Edwards AFB Airshow & Open House 2022: In the 13 years since Edwards air force base last hosted an air show, a lot has changed. Fifth generation aircraft now rule the skies and innovation is driving new technologies for America and her allies. The development and testing of new technology for many years has been centred around “Aerospace Valley”, the area includes Edwards AFB, Mojave Air and Space Port and United States Air Force (USAF) Plant 42. The theme of the events taking place at Edwards AFB to celebrate the 75th anniversary of both the USAF and the breaking of the sound barrier was “breaking tomorrow’s barriers today” which also included a record breaking science, technology, engineering and maths (STEM) exhibition. The entire event was headlined by the United States Air Force Thunderbirds Flight Demonstration Team, and took place between 14th and 16th October 2022.
2022 is the 75th anniversary of the United States Air Force and also the 75th anniversary of supersonic flight, Edwards AFB celebrated the milestones with supersonic booms and a memorable air show. On 14th October 1947, Chuck Yeager first broke the sound barrier in the Bell X-1, this aviation milestone was celebrated 75 years later to the day at Edwards AFB, with a ceremony honouring the team that drove the achievement. As part of the celebration, the supersonic corridor above the airbase was renamed the “Bell X-1 Supersonic Corridor”. The exact time of the breaking of the sound barrier was marked 75 years later by a series of supersonic booms followed a short time later by another series of supersonic booms as the corridor was renamed.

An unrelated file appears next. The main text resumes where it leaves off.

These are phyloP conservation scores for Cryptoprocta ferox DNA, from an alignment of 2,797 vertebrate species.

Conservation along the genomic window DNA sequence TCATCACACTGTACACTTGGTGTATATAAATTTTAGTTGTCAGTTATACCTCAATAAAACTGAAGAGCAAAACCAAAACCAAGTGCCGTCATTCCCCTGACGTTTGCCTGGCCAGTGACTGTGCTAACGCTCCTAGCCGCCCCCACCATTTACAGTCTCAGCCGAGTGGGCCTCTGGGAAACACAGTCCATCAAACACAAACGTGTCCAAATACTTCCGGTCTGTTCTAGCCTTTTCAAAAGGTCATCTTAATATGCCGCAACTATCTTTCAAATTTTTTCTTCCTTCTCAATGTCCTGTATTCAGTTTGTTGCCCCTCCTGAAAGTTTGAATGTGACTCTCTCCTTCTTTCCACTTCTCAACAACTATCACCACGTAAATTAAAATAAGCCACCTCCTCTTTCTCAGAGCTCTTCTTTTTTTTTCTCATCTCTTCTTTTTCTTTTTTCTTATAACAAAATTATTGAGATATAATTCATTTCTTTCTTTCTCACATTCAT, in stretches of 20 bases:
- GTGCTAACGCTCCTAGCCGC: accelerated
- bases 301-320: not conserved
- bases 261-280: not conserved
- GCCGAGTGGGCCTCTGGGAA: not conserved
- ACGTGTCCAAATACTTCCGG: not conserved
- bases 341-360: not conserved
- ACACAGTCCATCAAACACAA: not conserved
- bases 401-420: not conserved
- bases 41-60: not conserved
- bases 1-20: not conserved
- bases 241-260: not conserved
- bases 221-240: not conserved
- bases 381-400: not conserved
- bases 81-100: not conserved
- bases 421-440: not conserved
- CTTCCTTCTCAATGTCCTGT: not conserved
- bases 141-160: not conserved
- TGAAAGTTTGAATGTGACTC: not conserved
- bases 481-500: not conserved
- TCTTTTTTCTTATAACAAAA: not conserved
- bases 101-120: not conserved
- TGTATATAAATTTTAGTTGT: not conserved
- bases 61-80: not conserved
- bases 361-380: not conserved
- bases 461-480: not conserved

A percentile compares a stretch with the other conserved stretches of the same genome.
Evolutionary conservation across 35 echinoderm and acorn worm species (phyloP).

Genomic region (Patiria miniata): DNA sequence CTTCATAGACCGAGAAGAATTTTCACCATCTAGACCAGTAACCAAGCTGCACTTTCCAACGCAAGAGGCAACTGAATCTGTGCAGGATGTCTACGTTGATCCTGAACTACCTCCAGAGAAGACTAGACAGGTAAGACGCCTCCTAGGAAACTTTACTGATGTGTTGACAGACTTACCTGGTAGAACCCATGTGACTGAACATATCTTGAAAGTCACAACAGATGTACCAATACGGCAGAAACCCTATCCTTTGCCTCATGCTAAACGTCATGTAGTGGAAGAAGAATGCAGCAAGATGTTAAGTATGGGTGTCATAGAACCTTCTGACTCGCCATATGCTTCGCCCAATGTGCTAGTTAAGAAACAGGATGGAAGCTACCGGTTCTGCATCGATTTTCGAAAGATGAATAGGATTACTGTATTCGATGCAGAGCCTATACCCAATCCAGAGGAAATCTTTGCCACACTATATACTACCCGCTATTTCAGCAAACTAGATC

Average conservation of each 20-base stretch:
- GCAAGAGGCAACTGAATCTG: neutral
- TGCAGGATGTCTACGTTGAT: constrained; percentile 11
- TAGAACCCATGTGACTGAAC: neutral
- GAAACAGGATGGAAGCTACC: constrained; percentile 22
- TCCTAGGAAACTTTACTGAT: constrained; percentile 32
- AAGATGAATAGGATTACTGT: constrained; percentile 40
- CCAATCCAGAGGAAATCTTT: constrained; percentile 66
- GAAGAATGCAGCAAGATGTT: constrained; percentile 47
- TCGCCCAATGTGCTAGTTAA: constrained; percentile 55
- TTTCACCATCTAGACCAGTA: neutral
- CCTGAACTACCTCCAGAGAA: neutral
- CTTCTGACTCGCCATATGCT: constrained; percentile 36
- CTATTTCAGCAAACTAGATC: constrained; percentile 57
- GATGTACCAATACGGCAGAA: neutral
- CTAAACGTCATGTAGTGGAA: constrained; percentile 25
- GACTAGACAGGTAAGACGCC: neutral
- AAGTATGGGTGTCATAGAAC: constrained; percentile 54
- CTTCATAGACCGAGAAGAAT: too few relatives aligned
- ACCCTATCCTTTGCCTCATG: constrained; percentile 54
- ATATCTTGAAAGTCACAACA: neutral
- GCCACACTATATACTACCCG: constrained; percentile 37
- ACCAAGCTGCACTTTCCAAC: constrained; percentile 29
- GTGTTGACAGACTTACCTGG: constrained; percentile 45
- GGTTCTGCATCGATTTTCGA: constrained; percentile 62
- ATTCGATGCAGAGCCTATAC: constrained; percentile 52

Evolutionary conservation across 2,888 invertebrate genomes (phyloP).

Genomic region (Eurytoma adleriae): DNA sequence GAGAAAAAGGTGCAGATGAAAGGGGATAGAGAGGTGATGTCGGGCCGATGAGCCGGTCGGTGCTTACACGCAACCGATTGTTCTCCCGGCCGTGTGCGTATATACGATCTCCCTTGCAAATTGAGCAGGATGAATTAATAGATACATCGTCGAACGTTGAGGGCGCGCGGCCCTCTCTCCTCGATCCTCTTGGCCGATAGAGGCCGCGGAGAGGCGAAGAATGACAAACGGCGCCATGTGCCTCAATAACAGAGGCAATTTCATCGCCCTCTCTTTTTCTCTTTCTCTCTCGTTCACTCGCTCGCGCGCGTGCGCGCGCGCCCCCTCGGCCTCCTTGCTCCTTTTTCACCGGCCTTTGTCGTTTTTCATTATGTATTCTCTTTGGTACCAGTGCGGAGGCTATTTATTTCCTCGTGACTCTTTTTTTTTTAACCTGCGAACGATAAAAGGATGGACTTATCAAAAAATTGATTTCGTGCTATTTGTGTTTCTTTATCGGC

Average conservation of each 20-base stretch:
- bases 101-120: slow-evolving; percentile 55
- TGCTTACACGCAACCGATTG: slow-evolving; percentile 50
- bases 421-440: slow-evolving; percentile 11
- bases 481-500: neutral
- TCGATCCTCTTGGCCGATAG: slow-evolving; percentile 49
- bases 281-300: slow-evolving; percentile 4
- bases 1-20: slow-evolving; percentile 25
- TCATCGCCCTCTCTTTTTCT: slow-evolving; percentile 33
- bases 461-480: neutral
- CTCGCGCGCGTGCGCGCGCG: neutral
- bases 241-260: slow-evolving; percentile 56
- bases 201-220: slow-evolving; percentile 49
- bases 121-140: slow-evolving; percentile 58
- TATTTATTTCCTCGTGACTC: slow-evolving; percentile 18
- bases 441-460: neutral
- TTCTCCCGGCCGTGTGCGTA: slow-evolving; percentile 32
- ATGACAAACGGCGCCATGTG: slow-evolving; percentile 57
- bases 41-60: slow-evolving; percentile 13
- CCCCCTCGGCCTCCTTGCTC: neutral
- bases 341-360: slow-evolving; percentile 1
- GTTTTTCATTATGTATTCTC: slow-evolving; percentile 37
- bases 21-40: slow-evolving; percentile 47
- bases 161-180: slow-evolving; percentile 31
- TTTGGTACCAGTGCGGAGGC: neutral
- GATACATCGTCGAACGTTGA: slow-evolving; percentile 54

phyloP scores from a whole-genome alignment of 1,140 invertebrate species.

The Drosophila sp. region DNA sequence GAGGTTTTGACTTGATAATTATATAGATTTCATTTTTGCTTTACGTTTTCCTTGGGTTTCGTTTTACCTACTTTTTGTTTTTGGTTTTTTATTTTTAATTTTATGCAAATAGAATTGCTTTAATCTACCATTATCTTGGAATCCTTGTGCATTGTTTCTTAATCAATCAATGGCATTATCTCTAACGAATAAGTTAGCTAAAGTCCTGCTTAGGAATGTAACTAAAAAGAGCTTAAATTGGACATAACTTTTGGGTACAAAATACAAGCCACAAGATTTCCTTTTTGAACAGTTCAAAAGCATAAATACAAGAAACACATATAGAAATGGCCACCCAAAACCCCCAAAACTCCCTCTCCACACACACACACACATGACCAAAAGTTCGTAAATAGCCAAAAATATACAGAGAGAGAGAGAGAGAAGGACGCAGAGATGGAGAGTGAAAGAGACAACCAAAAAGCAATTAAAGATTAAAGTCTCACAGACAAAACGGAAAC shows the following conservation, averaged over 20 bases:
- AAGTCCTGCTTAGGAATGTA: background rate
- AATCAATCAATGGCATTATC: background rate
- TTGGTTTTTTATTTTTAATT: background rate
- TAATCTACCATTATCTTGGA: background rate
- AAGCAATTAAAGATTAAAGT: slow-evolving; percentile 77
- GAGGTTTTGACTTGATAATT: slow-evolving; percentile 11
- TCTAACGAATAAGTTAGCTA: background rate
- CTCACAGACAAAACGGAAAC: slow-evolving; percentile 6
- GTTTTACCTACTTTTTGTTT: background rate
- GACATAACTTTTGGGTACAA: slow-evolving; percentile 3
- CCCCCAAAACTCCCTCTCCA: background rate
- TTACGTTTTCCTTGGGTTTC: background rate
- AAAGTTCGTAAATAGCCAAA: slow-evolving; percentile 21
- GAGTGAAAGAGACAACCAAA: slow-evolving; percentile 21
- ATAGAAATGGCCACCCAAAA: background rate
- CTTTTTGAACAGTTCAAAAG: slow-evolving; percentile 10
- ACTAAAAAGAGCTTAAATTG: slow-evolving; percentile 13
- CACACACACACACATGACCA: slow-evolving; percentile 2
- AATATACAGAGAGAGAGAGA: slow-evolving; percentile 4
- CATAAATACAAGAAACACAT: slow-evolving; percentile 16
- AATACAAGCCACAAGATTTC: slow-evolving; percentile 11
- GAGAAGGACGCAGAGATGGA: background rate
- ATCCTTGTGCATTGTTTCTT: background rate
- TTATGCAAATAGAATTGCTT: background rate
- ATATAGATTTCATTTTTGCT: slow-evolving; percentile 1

A STEM exhibition also took place on Friday 14th October for the younger members of the communities from around Aerospace Valley and the wider community. The largest STEM expo in USAF history, the aim was simple, to inspire tomorrow’s generation today. The expo consisted of 60 hands-on displays and activities including flight simulators and robotics, as well as many other inspiring activities for the young crowd. From what was witnessed, the young audience were very excited and the activities on offer seemed to go down very well with the enthusiastic crowd.
The public air show over the weekend, consisted of both static and flying displays. One of the most notable static displays was the movie prop “Darkstar” from the film Top Gun Maverick. Darkstar was designed and built for the film by the famous Lockheed Martin “Skunk Works”, famous for their iconic, cutting edge aircraft such as the SR-71 and U-2 spy plane.
Other static aircraft included all three variants of the F-35 Lightning II, various NASA aircraft including the recently retired Boeing 747 Stratospheric Observatory for Infrared Observatory (SOFIA), a KC-30A from 33 squadron Royal Australian Air Force and an F-35B from 17 squadron Royal Air Force. Other notable jets included a preserved SR-71 and F-16XL as well as many different aircraft currently on test or in use with USAF. A 416th Flight Test F-16C with a specially marked 75th anniversary tail was shown for the first time to celebrate the occasion. Merchandise including patches and coins were readily available in front of most of the static displays, for eager members of the public to purchase souvenirs from the day.